Making pharmacogenomics work in practice
Actionable drug-genome interactions (DGIs) are found in one in five tests and this makes the processes of obtaining informed consent for testing and follow-up of test results particularly important, according to David Wright, Professor of Health Services Research at the University of Leicester.
GPs could order pharmacogenomics (PGx) tests much like any other biochemical test, but unlike other tests patients have many concerns and questions about PGx tests. Professor Wright explains:
“The patient concerns are …. Are you going to tell me who my dad is? Are you going to tell me what my life expectancy is? Are you going tell me what disease I’ve got coming down the road?” …… So, you know, when you’ve got a patient [and say] ‘I need to take your DNA’ there’s all these concerns in their heads that you’ve got to overcome before you can actually take the DNA”, he says. Proper informed consent is critical. Patients from deprived areas are very often worried about this information going to the police or being used to solve crimes and then being recorded on a national database. “So, there’s all these things we’ve got to think about as healthcare professionals so that we can reassure the patient that the bit of DNA we’re taking …. will only tell us about their medicines and nothing else and certainly that data will be secure [and] it will not be given to anybody else”, he says.
Once the result is received it is important to take time to explain it to the patient. Because other parts of the health service work on a ‘no news is good news’ basis there is a tendency to think that if you are called to receive test results then there is bad news. However, one of the reasons it is important to communicate negative PGx results (where no genetic reason for altered response is found) is that evidence suggests medication adherence improves when patients understand that their treatment is individualised and is safe and appropriate for them. “If you want to get the most out of the test you communicate at the start, you communicate at the end and then you make sure that the right changes are made to therapy and the patient’s expectations are managed through the process”, says Professor Wright.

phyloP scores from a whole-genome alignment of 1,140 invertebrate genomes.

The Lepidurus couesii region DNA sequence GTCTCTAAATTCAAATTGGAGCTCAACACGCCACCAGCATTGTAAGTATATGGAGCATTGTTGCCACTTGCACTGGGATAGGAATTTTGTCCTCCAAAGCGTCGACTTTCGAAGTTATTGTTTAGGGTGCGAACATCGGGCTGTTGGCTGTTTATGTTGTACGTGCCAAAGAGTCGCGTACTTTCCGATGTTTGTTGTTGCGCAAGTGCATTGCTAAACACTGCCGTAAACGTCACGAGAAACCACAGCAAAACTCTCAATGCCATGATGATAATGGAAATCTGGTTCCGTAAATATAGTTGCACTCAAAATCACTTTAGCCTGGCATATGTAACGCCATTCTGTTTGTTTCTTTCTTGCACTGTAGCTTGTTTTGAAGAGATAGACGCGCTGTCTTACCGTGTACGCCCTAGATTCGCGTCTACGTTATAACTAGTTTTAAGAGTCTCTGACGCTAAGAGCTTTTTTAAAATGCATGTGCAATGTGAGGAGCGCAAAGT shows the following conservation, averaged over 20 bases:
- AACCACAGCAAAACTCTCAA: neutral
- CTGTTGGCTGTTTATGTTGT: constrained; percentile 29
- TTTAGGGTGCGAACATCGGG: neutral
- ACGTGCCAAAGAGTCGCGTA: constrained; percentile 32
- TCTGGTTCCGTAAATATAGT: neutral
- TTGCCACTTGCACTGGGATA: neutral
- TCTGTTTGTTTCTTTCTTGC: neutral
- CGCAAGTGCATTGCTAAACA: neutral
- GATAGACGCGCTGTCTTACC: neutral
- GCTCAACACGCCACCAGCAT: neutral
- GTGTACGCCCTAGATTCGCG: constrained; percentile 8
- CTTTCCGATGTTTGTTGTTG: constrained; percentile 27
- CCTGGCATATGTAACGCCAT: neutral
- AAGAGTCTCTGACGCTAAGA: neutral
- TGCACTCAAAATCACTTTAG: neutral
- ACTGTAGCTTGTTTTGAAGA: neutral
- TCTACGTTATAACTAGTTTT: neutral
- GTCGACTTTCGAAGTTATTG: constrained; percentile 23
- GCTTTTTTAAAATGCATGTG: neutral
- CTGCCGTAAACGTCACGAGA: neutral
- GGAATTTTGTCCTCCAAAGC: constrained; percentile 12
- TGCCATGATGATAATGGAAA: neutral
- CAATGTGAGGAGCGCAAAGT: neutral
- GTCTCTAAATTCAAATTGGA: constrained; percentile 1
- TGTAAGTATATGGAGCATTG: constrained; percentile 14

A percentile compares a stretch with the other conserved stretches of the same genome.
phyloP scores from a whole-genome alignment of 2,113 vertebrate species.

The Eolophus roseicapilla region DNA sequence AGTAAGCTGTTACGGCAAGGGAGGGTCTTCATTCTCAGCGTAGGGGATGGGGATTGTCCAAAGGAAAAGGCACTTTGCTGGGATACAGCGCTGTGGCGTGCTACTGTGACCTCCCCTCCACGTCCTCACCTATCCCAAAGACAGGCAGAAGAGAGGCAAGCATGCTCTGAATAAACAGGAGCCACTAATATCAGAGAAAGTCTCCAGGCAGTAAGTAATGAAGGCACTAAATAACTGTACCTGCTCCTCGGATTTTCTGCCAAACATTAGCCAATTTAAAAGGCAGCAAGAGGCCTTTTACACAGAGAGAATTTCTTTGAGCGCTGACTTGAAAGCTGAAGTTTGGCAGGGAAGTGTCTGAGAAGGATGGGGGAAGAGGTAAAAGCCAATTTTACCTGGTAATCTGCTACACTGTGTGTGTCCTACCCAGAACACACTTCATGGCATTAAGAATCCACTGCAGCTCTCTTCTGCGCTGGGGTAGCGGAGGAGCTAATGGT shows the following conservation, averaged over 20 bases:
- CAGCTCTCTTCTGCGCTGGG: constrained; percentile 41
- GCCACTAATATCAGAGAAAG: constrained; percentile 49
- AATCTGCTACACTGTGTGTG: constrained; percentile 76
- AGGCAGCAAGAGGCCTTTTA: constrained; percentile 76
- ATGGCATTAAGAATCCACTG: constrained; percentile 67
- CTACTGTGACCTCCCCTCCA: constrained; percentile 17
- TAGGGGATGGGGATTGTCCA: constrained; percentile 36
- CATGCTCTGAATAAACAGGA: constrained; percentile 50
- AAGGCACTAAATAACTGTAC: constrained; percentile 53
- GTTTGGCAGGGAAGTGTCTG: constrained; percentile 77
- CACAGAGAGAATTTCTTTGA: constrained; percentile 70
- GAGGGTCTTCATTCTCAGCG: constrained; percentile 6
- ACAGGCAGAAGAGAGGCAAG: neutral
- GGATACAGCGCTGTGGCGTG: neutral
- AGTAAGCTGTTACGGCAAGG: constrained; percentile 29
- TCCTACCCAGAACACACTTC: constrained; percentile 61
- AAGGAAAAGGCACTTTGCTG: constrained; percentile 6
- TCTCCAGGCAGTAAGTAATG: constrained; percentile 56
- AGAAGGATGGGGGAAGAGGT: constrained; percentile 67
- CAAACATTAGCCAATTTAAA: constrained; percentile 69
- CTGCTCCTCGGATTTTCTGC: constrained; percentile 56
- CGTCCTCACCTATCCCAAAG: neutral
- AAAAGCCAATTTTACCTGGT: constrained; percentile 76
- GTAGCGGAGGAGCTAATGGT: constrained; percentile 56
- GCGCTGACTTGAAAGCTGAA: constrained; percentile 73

He recalls that some patients have been a little upset to find that there was no genetic cause for the side effects that they were experiencing. This was because their expectations had not been appropriately managed, he says. For GPs this could be a time-consuming process, especially as only one in five tests is likely to detect an actionable drug-genome interaction (DGI). “What they need to be able to do is say [to a patient], ‘Go to your pharmacist, ask for a test, let them talk to you about it and they can give me the result and discuss it, if need be. If not, they’ll just discuss it with you’”, suggests Professor Wright. Ideally, this is something that could fit into the New Medicine Service (NMS) and provide an additional piece of information, he suggests.
PGx services in other countries
Pharmacy-based PGx services have a “head of steam” in The Netherlands but one country where it is well-developed is Australia where a private service was set up.
Professor Wright explains: “The measure of success was that the doctors actually got to the point of saying to the patients, ‘Can you go to the pharmacist, get this test first and then I’ll prescribe for you’. Now there is a difference in Australia because patients are used to paying for their care ……. so therefore, it’s more acceptable for the doctor to say that”. In fact, the doctor might even explain that by doing the test first it might be possible to prescribe the right drug and dose for the patient first time and avoid trying three others first. What this shows is that “when the doctors see the benefits and see the results, they engage with it more”, he says. He envisages a situation where every time a NMS interview was done for a patient with specified treatments, a PGx test could be ordered and charged to the surgery. Such a process could build a good working relationship between the community pharmacist and the prescriber and lead to better quality patient care.
Professor David Wright BPharm, PGCHE, PhD FRPharmS is Head of the School of Healthcare, University of Leicester.
He also holds the position of Professor of Clinical Pharmacy at the University of Bergen, Norway